[the_ad_placement id=”banner-right-placement”]

[the_ad_placement id=”banner-left-placement”]

Can we talk?

When I attended California State University, Northridge in the early 80s, the World Wide Web hadn’t yet been invented. Handheld mobile phones were enormous and heavy as a brick. Free TV was quickly giving way to a vast array of pay-cable channels and the established Big Three networks no longer had a monopoly on content; the explosion of new channels in the 1980s meant a need for programs to fill them.

There was a wealth of material all over the dial for selective viewers, and that also meant content was under more scrutiny than ever before for “appropriateness” and subject to censorship to “protect” the public.

The idea of free speech, open dialogue, and varied opinion was held sacrosanct on most college campuses back in the day. It didn’t matter which political party one was invested in. Everyone could have a say on any subject with the expectation that even if others disagreed with you, your right to have an opinion would normally be cherished.

College provided an opportunity to leave the familiar behind and to engage in competing ideas with people from varied backgrounds with dissimilar experiences. Terms like “micro-aggression” and “triggered” hadn’t found their way into the lexicon.

Students and faculty alike felt secure knowing that viewpoints could be expressed without causing hysteria, mass protests or the expectation of being beaten into intellectual submission.

It seemed to me that conservative or liberal thought was not only allowed but also encouraged by faculty and the student body alike. Disagreements were fashioned to present better arguments, not louder ones. Respectful debate was in style.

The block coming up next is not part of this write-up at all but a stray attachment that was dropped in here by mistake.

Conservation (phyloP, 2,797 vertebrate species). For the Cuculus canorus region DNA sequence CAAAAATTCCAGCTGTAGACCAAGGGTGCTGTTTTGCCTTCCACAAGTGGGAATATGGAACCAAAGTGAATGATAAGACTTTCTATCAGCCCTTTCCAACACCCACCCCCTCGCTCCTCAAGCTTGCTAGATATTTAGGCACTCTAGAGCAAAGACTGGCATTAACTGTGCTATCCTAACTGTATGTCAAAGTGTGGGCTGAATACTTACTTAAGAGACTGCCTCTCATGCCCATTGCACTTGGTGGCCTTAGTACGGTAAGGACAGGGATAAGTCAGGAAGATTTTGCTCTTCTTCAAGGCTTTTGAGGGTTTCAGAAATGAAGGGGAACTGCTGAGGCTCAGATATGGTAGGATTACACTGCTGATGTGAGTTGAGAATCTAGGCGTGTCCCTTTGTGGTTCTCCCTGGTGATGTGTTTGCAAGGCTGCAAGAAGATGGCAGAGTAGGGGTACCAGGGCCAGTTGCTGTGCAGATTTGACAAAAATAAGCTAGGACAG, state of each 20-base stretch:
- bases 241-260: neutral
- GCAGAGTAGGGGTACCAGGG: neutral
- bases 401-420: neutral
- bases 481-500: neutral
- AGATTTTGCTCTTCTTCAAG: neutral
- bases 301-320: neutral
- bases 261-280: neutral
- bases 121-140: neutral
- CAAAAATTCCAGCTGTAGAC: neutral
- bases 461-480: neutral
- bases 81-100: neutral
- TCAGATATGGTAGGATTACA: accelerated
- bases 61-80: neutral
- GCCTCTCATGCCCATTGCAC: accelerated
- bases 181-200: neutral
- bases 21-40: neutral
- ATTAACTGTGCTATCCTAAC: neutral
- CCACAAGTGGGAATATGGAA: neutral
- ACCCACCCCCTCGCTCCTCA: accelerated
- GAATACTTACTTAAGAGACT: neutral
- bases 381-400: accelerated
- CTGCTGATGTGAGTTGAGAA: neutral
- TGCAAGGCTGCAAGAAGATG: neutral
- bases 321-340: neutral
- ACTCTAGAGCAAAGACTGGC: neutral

Although I would say I am mostly middle-of-the-road politically, in recent years I’ve looked askew at a few of my otherwise politically like-minded brethren, who are apparently unaccustomed to having their own cherished philosophies challenged, and therefore believe — mistakenly in my estimation — that speech is not protected when it offends, angers, or causes feelings of discomfort. That is, unless their speech angers or offends — then of course it’s protected speech.

As technology undergoes relentless modernization and new modes of expression are established like social media, the definition of what constitutes protected speech remains contentious in some quarters — as it does today in many higher institutions of learning, where more than ever before speech codes are designed to regulate or prohibit expression that would be protected by the First Amendment in society at large.

I stand baffled over how many apologists stand up for stifling speech, both on the right and left of the political spectrum. A number of times I have found myself disagreeing with those who have argued that speech isn’t protected if it’s offensive or deemed hateful.

The unintended consequence of such attempts to limit speech could easily backfire. After all, one person’s micro-aggression may be another’s sincere belief.